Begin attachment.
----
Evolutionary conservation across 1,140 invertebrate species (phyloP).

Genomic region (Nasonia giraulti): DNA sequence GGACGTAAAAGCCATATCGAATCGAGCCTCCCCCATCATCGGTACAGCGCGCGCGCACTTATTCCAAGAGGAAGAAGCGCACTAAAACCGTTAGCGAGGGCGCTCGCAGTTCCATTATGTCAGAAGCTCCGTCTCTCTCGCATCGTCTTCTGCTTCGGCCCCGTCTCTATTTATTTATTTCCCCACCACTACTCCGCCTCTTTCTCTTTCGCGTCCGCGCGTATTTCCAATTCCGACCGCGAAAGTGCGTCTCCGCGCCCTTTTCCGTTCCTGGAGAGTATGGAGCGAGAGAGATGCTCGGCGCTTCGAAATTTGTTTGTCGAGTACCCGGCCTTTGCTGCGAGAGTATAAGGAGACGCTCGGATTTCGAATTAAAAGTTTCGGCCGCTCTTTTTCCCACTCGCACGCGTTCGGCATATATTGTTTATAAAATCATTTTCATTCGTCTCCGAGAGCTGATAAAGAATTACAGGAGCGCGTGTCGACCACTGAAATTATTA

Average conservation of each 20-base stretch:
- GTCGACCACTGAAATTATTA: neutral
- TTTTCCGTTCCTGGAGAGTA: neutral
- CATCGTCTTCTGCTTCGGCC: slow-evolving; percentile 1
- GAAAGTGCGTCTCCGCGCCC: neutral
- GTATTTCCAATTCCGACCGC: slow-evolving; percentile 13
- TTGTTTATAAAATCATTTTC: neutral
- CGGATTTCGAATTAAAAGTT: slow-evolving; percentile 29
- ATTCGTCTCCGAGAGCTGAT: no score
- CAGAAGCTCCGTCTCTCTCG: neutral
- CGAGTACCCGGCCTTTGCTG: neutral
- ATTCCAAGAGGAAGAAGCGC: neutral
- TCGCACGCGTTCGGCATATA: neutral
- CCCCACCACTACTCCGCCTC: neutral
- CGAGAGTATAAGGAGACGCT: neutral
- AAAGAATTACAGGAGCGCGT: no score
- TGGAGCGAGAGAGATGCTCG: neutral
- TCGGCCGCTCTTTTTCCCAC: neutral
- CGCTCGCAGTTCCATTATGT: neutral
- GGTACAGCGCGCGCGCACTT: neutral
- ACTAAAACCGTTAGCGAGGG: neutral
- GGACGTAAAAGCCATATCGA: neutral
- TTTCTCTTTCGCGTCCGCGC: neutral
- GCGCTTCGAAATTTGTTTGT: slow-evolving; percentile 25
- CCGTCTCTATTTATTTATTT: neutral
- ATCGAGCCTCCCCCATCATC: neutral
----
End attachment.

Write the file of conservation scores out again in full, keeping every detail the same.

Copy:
Evolutionary conservation across 1,140 invertebrate species (phyloP).

Genomic region (Nasonia giraulti): DNA sequence GGACGTAAAAGCCATATCGAATCGAGCCTCCCCCATCATCGGTACAGCGCGCGCGCACTTATTCCAAGAGGAAGAAGCGCACTAAAACCGTTAGCGAGGGCGCTCGCAGTTCCATTATGTCAGAAGCTCCGTCTCTCTCGCATCGTCTTCTGCTTCGGCCCCGTCTCTATTTATTTATTTCCCCACCACTACTCCGCCTCTTTCTCTTTCGCGTCCGCGCGTATTTCCAATTCCGACCGCGAAAGTGCGTCTCCGCGCCCTTTTCCGTTCCTGGAGAGTATGGAGCGAGAGAGATGCTCGGCGCTTCGAAATTTGTTTGTCGAGTACCCGGCCTTTGCTGCGAGAGTATAAGGAGACGCTCGGATTTCGAATTAAAAGTTTCGGCCGCTCTTTTTCCCACTCGCACGCGTTCGGCATATATTGTTTATAAAATCATTTTCATTCGTCTCCGAGAGCTGATAAAGAATTACAGGAGCGCGTGTCGACCACTGAAATTATTA

Average conservation of each 20-base stretch:
- GTCGACCACTGAAATTATTA: neutral
- TTTTCCGTTCCTGGAGAGTA: neutral
- CATCGTCTTCTGCTTCGGCC: slow-evolving; percentile 1
- GAAAGTGCGTCTCCGCGCCC: neutral
- GTATTTCCAATTCCGACCGC: slow-evolving; percentile 13
- TTGTTTATAAAATCATTTTC: neutral
- CGGATTTCGAATTAAAAGTT: slow-evolving; percentile 29
- ATTCGTCTCCGAGAGCTGAT: no score
- CAGAAGCTCCGTCTCTCTCG: neutral
- CGAGTACCCGGCCTTTGCTG: neutral
- ATTCCAAGAGGAAGAAGCGC: neutral
- TCGCACGCGTTCGGCATATA: neutral
- CCCCACCACTACTCCGCCTC: neutral
- CGAGAGTATAAGGAGACGCT: neutral
- AAAGAATTACAGGAGCGCGT: no score
- TGGAGCGAGAGAGATGCTCG: neutral
- TCGGCCGCTCTTTTTCCCAC: neutral
- CGCTCGCAGTTCCATTATGT: neutral
- GGTACAGCGCGCGCGCACTT: neutral
- ACTAAAACCGTTAGCGAGGG: neutral
- GGACGTAAAAGCCATATCGA: neutral
- TTTCTCTTTCGCGTCCGCGC: neutral
- GCGCTTCGAAATTTGTTTGT: slow-evolving; percentile 25
- CCGTCTCTATTTATTTATTT: neutral
- ATCGAGCCTCCCCCATCATC: neutral